Beholding and naming good

The fawn in Lewis Carroll's Through the Looking-Glass teaches a great lesson. When he and Alice were in the wood where things had no names, they were friends and walked together. As soon as they came out of the wood, however, the creature realized that he was a fawn and that his companion was Alice, a human child. Soon he bounded away in fright.

What had happened? Carroll implies that naming things can give them an aspect that they didn't have before, and sometimes that aspect is frightening. This may indicate the need for alertness when we name things. We can reinforce any positive experience by identifying the good in it as coming from God. But identifying negative experiences as real does not help us. This false reasoning works against us.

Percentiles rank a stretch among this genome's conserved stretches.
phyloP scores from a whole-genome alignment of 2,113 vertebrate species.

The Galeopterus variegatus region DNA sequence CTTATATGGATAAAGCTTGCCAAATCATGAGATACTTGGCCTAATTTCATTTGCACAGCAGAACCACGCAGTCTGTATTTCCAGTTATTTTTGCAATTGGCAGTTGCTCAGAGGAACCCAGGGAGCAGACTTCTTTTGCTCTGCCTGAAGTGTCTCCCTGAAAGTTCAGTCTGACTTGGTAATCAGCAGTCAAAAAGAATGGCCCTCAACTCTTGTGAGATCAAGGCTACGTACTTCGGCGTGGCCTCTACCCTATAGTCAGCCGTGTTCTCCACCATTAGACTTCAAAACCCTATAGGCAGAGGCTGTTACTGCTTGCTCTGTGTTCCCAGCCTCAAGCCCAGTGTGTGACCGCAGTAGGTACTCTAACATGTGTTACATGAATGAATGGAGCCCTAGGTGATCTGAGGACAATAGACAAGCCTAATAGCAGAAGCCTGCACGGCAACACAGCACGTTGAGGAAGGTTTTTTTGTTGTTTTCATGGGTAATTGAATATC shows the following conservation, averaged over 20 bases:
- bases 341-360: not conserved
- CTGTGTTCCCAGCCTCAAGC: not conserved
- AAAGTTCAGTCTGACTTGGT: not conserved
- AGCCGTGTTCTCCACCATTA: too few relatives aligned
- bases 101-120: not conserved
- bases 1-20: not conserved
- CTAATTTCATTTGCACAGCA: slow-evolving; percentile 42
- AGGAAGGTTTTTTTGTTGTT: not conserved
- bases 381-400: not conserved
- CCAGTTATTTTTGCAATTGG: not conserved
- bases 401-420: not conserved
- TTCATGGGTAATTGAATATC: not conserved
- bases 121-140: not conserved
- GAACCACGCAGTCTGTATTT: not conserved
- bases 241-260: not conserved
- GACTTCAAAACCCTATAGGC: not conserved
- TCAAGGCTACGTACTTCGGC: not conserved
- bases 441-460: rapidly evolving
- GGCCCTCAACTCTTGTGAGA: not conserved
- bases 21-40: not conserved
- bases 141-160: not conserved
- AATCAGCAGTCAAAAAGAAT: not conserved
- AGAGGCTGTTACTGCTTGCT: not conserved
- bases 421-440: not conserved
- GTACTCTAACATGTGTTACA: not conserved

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Remove the mask
May 25, 1981
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